The University of Michigan has a rich and storied history of student activism. One vivid example is student activism against the horrors of South African apartheid. But today, students have lost sight of that history, instead now organizing against the only stable democracy in the Middle East and resorting to anti-Semitism to do it. Going forward, we must organize against hate-filled movements, such as Boycott, Divestment, Sanctions, in order to honor our rich history of fighting for what’s right.

In his “Letter from Birmingham Jail,” Dr. Martin Luther King, Jr. wrote, “Injustice anywhere is a threat to justice everywhere.” King wrote this letter while  detained in the Birmingham City Jail for organizing nonviolent resistance against racial segregation in Alabama. The letter served as a rebuke to critics who spoke out against King as an “outsider” and derided his popular campaign against segregation in the state.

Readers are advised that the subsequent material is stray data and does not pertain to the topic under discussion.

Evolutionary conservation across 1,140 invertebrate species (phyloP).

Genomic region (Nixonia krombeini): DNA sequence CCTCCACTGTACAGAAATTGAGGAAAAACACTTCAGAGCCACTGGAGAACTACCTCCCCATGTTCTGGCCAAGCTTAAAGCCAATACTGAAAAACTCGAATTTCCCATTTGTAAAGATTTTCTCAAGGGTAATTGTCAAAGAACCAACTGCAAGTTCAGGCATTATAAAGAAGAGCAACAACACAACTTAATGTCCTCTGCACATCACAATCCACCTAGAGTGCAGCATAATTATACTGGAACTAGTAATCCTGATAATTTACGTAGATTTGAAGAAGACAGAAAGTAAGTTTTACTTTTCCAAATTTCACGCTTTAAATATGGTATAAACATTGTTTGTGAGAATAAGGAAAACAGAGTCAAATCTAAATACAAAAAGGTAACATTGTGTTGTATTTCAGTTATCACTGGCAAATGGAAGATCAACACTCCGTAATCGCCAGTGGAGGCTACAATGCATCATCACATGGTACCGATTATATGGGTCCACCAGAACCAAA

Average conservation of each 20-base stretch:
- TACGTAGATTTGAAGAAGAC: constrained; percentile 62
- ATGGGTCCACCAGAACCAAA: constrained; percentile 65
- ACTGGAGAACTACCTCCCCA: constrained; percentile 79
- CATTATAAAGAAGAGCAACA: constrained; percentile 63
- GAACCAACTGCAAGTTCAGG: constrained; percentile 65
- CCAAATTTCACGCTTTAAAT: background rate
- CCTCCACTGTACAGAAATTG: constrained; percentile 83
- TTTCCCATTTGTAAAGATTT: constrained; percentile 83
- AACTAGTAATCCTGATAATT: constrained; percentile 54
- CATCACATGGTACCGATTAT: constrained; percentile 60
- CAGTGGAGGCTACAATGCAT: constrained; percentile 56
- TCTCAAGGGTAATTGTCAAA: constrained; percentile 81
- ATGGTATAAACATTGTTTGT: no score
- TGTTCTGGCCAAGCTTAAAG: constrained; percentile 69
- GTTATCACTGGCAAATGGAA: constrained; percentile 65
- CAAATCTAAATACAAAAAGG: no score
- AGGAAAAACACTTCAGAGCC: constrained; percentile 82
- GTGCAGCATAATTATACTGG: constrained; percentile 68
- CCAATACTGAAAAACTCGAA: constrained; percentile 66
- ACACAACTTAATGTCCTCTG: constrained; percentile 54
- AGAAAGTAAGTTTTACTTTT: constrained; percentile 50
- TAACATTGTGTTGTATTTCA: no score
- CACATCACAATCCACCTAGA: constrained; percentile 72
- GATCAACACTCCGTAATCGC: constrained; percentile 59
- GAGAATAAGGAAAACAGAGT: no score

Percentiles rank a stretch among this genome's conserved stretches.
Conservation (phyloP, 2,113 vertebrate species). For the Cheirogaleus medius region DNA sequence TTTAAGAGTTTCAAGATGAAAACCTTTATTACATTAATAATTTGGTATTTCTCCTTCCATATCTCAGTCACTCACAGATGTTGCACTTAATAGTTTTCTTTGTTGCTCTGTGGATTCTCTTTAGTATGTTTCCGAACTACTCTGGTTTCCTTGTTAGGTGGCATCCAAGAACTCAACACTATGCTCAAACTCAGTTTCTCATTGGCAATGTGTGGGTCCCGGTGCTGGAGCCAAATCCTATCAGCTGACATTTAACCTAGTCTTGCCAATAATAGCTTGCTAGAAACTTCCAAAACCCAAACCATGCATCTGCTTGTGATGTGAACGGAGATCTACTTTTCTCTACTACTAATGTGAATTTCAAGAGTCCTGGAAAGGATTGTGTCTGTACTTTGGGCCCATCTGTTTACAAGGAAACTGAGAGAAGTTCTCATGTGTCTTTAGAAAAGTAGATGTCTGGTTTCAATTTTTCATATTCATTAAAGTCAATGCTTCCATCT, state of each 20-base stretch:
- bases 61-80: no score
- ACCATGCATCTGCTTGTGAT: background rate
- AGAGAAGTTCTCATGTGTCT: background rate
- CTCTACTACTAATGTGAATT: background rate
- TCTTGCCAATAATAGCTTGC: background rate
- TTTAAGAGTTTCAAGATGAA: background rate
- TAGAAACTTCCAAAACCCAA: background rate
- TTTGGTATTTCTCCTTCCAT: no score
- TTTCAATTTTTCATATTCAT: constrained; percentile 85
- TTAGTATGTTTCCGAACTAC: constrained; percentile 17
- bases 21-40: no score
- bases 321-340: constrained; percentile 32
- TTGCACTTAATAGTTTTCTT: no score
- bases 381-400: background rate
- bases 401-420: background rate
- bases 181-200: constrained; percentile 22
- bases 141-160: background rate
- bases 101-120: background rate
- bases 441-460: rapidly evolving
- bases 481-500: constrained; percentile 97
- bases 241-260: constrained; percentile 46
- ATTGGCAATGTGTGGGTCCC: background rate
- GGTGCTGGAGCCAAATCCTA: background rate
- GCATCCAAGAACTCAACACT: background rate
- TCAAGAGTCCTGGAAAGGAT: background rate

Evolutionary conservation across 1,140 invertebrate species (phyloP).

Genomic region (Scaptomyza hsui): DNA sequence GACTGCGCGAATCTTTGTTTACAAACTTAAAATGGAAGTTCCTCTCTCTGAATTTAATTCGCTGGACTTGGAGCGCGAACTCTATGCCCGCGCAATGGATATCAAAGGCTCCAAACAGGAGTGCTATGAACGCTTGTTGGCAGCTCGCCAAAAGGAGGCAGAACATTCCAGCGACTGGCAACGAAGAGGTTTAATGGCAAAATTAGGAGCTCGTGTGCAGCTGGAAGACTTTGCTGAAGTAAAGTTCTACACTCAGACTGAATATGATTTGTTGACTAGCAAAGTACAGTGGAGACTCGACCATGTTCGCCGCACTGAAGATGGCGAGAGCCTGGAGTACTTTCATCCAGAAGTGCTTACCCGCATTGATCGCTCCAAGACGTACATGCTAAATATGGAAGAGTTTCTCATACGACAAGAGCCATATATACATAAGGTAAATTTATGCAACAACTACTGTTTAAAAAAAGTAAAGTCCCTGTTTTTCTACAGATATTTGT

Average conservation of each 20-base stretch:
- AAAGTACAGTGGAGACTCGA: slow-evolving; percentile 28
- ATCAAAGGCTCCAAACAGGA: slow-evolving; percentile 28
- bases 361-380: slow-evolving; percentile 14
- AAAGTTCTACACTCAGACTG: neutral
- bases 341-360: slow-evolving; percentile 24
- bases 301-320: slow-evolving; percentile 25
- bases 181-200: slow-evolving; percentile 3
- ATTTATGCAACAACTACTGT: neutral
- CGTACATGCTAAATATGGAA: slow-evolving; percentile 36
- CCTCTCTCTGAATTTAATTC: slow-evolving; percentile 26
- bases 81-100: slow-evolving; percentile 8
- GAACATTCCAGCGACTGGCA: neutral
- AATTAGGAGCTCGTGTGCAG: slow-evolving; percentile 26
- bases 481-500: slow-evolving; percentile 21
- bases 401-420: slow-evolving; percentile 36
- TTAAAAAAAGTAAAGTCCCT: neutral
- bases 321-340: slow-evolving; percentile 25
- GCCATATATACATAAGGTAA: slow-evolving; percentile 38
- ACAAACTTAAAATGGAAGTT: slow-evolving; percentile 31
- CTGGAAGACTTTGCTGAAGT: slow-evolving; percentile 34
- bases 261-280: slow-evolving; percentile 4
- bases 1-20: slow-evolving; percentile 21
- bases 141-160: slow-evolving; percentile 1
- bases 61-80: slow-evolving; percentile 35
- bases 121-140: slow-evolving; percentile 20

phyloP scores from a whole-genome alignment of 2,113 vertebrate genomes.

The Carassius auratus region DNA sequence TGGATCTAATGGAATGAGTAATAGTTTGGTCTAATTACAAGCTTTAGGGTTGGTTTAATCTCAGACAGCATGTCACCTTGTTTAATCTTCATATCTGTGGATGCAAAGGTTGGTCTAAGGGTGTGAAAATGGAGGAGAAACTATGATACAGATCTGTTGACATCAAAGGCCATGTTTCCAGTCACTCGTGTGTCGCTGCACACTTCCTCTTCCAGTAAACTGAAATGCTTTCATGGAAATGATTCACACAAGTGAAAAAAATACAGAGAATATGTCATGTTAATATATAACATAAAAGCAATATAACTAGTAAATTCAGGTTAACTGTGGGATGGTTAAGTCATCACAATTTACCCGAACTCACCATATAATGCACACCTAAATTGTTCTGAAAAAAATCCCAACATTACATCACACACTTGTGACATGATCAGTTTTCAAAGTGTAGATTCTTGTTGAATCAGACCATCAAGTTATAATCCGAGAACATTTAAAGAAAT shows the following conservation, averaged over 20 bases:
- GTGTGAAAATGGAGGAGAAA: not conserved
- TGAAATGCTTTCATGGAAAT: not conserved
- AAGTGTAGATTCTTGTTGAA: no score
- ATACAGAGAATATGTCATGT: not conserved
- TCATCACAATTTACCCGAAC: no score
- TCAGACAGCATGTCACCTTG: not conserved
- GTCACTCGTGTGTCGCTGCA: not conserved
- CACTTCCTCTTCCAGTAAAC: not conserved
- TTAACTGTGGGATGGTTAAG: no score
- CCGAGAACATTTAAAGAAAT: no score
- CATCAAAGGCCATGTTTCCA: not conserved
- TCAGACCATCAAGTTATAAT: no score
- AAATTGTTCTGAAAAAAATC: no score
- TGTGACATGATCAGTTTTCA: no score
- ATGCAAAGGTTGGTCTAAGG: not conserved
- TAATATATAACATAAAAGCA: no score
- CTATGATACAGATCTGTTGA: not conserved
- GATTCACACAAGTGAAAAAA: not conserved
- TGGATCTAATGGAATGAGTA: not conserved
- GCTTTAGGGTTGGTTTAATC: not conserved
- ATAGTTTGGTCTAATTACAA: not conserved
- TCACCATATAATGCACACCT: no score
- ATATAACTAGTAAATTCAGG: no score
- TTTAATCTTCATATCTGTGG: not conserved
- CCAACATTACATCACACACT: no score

King’s words remind us all that it is our duty to stand against injustice, wherever it may exist. King so profoundly articulated that none of us can sit idly by while our fellow members of humankind are denied their God-given rights. Despite his life being cut short by hate, his words live on. Inspired by King, countless Americans have picked up his mission to spread the light of freedom wherever darkness may exist. Students right here at the University of Michigan have an especially storied history of carrying on King’s eternal struggle against injustice.

When confronted with the menace of apartheid in South Africa, University students led the movement to tear down such an unjust system. In 1977, students launched a divestment campaign against apartheid South Africa with the formation of the South Africa Liberation Committee. Through these organizations, students pressed University leadership to divest all corporate investments in South Africa and cut ties with any segregated academic institutions in South Africa. At first, progress was slow. While opposed to apartheid, University leadership was reluctant to fully divest from South Africa. However, students were not deterred.